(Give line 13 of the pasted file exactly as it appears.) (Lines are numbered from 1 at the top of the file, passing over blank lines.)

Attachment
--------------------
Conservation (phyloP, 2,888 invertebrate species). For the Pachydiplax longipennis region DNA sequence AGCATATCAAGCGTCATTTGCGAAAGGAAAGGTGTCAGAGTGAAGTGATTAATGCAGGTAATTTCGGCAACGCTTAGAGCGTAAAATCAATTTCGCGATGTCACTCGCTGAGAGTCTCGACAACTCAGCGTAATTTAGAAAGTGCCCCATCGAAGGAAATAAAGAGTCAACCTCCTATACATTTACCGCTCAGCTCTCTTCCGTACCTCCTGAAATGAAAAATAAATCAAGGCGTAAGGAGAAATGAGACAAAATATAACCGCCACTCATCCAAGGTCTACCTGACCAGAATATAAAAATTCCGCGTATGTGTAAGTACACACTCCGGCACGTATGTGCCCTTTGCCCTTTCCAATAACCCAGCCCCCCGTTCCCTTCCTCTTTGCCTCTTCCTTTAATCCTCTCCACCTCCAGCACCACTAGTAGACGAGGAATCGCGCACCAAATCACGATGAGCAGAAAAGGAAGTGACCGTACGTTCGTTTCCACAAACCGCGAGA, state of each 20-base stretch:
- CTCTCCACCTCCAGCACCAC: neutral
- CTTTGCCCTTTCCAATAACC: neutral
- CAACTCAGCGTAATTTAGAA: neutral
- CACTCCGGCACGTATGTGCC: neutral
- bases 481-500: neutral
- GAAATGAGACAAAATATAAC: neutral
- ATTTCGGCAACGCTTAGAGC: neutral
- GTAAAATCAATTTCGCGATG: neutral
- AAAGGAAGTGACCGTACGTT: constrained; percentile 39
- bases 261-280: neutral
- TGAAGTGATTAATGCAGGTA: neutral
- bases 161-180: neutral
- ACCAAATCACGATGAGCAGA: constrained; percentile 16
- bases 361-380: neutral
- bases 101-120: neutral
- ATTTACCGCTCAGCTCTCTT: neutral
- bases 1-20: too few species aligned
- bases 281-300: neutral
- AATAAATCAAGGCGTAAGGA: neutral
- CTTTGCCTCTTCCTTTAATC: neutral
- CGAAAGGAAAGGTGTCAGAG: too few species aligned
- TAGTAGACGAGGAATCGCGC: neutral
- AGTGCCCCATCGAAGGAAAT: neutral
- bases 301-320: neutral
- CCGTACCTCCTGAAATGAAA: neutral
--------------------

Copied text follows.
- bases 161-180: neutral